Paddle and cycle in Canada's North
Title: Toronto Star
By: Crai S.
Date: May 10, 2012
Publication Type: Daily Newspaper
WHITEHORSE, YUKON-The Whitehorse pace is accelerating, and not just when racers paddle, run and pedal across the Yukon. A town that once flowed with the current of the lazy Yukon River, the territory's largest city has witnessed the completion of an internationally recognized cultural centre, a riverside amphitheatre and long-awaited wharf in this year alone. A new restaurant buzzes at nights and even Baked, the Whitehorse version of Seinfeld's diner, now has competition from several other equally sumptuous cafés. Here's a fresh basket of Whitehorse's hottest morsels. Paddle On.
Whitehorse denizens may come for the outdoors and stay for the community, but potlatches never replace paddling. Kayaks and canoes populate the Yukon River like lupine blooms during the yawning summer days. Main Street leads straight onto the $3 million Whitehorse Wharf for an easy put in.
If self-propelled water vessels dot the river, mountain bike frames glisten across the hills and valleys upon one of the most lauded trail systems on the planet. The Contagious Mountain Bike Club organizes rides and races through the boreal forests, hosting events all winter as well. KanoePeople.com. BikeYukon.com
The Music Never Stops
The Yukon has always been music country, there being no better way to entertain oneself while questing for gold or warming by the fire awaiting the Aurora Borealis? In Whitehorse, gone are the days of the flatbed truck stage as the Kluane Mountain Bluegrass Festival ( and many other events) will now reside in the brand spanking new amphitheatre, a 200-seat venue with additional lawn seating that was constructed as part of the wharf project.
Yukoners commute between Whitehorse and Dawson City, 532 kilometers away, the way most of us go on a milk run at the corner store, which may explain why everyone in Whitehorse mentions the legendary Dawson City Musical Festival as an absolute must.
"Whitehorse becomes a ghost town the third weekend in July for good reason," a local legend told me. "You just don't skip the Music Festival. Period." YukonBluegrass.com. DCMF.com
Culture in Bloom
It seems every year a First Nations cultural centre arises, each grander than the last. The Kwanlin Dun Cultural Centre's takes its rightful place in this queue of aesthetically marvelous educational centres and showcases.
Designed to fit seamlessly within the Yukon riverscape, the centre contains permanent collections from the Tutchone, Tagish and Tlingit peoples of the Kwanlin Dun Nation as well as rotating exhibits like "Secrets of the Ice," a treasure trove of 220 artifacts used by ancient hunters that have only been unearthed in the past sixteen years. Available for private events, the centre will host "Frozen Pasts," the 3rd International Glacial Archeology Symposium from June 3-8. KwanlindunCulturalCentre.com
Yukon Check Inn
The Inn on the Lake sets the standard for luxury lakefront accommodations here but, like most Whitehorse amenities, this Martha Stewart recognized accommodation and restaurant has company. The Frances Lake Wilderness Lodge slips into the deciduous forest like a canoe paddle cutting through the water. Canoes, kayaks and instruction are available for all guests. Little Atlin Lodge provides an ideal starting point for the two-hour hike summit of White Mountain.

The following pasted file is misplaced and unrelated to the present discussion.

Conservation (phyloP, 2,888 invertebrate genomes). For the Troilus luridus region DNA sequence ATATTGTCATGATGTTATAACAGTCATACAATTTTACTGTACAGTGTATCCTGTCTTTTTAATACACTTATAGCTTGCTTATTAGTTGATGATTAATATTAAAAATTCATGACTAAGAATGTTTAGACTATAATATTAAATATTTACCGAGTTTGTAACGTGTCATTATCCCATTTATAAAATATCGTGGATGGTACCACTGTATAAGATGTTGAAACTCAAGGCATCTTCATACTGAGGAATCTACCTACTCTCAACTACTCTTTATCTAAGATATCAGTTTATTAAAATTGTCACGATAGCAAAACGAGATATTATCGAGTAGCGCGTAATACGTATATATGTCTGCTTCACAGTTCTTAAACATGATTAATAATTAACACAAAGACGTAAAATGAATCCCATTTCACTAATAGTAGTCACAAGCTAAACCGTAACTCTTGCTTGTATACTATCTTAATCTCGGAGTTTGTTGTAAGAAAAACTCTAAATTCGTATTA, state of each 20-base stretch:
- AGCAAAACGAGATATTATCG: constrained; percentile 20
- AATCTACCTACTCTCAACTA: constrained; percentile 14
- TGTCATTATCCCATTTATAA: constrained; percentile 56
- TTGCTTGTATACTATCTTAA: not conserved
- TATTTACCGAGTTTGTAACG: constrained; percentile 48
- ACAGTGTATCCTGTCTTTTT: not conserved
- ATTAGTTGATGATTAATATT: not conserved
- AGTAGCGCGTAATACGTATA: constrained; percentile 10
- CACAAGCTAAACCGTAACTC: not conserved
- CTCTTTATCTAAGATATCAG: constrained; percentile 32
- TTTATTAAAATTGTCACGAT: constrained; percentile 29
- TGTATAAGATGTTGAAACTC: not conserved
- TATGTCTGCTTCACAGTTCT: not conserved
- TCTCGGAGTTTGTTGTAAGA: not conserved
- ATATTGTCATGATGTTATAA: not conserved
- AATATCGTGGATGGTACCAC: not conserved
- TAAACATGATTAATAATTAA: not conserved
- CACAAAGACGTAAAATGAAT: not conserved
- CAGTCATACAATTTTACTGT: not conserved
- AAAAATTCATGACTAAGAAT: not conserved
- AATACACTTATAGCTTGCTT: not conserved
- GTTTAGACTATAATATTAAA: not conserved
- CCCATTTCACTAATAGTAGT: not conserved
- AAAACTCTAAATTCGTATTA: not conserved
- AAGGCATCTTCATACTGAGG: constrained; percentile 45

The Northern Lights Resort and Spa offers guests Finnish and infrared saunas, an outdoor Jacuzzi and full massage therapy, perfect for rejuvenating after a long hike or paddle. Sky High Wilderness Ranch invites horse lovers to experience the Yukon for half a day or ten days pack trips. Getting dizzy with options? Travel Yukon's created an excellent website to find the ideal pillow for your head. TravelYukon.com
Dine On Whitehorse
Visitors who assume remote Whitehorse to be outside the current culinary renaissance haven't sampled the baked goods and lunch specials at Baked, Chocolate Claim, Umbellula's Café or Alpine Bakery, the latter with a focus on local, 100 per cent organic ingredients.
Each establishment invites an unhurried morning or will prep a pack lunch to carry onto the trails or river. The new Cork and Bull steakhouse and oyster bar elevates dinner to a new level, though Antoinette's Food Cache and Volare remain local favorites of international and Italian cuisine respectively.
Residents may return to favorites again and again, but you'll discover plenty of choices that spread like a Haeckel Hill picnic blanket across a weeklong visit.
Rush Across the Territory
Long voyages by foot and float have long fuelled the Yukon legend. Today, Yukoners continue to celebrate travels of epic proportions. The Yukon River Trail Marathon starts and finishes in Shipyards Park, challenging runners on a cross country route around Schwatka Chadburn and Chadden lakes, into Miles Canyon and up several hills over full and half marathon distances.
The Yukon River Quest
remains one of the world's great competitive adventures, a 715 km paddling marathon between Whitehorse and Dawson City.
While unfathomable records of less than 48 hours are set annually, many individuals and groups make the sojourn less about time and more about the journey. The Kluane-Chilkat International Bike Relay covers 238 km between Haines Junction and Haines, Alaska.
Recreational and competitive teams and individuals ascend mountain passes and descend into valleys over the course of a single race day.
YukonMarathon.com. YukonRiverQuest.com, Kcibr.org
Crai S. Bower is a freelance writer based in Seattle. His trip was subsidized by Tourism Yukon.
Caption: Illustration: • Hundreds of cyclists from as far away as Denmark pour into Haines Junction every June for the Kluane to Chilkat International Bike Relay between Haines Junction and Haines, Alaska. It's a challenging race, for sure. Crai S. Bower for the Toronto Star